Tru-Colour, founded in 2013, already offers bandages in a range of skin tones, and the brand garnered attention in 2019 when a customer Tweeted about the novel experience of finally having a bandage that matched his skin tone. “When I saw the brown bandage, it was just beautiful,” said Dominique Apollon, the Tru-Colour customer. “I felt a tad ridiculous feeling that way, but it really just felt like I belonged, like I was welcomed, like I was valued.”
Barbie Shero Series Introduces Role Models From The Real World
After 50 years of Barbie, Mattel tinkered to make her more modern and relatable to girls today, both off and online. Blonde hair and blue eyes may have been “normal” for dolls generations ago, but Barbie wanted to create inspiring Barbies that look like children everywhere. The Shero collection of Barbies, featuring heroic women from all walks of life, including mathematician Katherine Johnson and gymnast Gabby Douglas, started in 2015 and introduces new “sheroes” every year. In 2018, Lisa McKnight, SVP and global head of Barbie & dolls portfolio for Mattel, explained, “As a brand that inspires the limitless potential in girls, Barbie will be honoring its largest line up of role models timed to International Women’s Day, because we know that you can’t be what you can't see. Girls have always been able to play out different roles and careers with Barbie and we are thrilled to shine a light on real-life role models to remind them that they can be anything.”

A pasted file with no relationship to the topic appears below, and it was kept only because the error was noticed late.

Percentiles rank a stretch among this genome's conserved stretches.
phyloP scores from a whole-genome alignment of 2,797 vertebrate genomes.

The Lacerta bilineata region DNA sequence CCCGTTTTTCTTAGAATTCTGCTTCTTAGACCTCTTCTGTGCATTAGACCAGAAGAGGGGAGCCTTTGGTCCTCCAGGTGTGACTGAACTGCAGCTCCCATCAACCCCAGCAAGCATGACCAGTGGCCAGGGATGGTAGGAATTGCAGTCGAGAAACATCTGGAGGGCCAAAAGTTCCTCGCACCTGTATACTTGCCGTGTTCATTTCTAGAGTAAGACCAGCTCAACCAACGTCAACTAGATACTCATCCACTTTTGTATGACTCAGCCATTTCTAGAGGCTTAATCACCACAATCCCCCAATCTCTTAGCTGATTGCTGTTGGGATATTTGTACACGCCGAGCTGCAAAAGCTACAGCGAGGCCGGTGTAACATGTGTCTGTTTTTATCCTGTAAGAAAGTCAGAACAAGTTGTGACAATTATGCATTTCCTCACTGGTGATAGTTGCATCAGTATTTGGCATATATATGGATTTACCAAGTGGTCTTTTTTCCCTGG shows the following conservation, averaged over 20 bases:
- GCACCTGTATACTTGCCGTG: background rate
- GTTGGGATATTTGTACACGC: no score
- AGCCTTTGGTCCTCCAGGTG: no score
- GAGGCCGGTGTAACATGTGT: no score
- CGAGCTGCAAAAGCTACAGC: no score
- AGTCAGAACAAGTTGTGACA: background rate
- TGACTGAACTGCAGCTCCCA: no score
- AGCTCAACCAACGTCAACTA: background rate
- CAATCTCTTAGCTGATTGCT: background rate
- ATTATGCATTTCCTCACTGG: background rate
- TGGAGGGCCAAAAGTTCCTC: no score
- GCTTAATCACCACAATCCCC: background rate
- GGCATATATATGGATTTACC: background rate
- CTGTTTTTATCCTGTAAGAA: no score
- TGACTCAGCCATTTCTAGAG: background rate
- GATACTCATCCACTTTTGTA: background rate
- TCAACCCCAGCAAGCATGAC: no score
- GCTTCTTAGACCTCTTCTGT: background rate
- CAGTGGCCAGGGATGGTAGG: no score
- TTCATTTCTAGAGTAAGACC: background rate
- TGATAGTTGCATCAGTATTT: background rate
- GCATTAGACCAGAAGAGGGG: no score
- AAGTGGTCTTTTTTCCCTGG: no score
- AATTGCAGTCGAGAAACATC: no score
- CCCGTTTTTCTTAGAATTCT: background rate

P&G Supports Trans & Nonbinary Community With Packaging Changes On Products
Period products are trying to make their marketing more inclusive of trans and nonbinary communities, who are often overlooked in advertising and marketing. Procter & Gamble’s (P&G) Always line of sanitary products removed the Venus symbol, typically associated with women, from its branding in order to be more inclusive. “For over 35 years Always has championed girls and women, and we will continue to do so,” explained P&G at the time the brand was evaluating the need for the marketing and packaging change. “We're also committed to diversity and inclusion and are on a continual journey to understand the needs of all of our consumers.” Often times, trans and nonbinary communities are excluded in conversations about diversity, so being thoughtful and forward-thinking, as P&G has done, can be an important step to raising awareness.
The drive to make the world a kinder, more inclusive place, where people are aware of the beauty in their differences, care about the earth and want their cultural touchstones, whether it’s advertising or literature, to reflect the global experience, are inevitably driving brands to abandon archaic views of normal. The future will include more points of view, more thoughtfulness around marketing and more diverse services and products.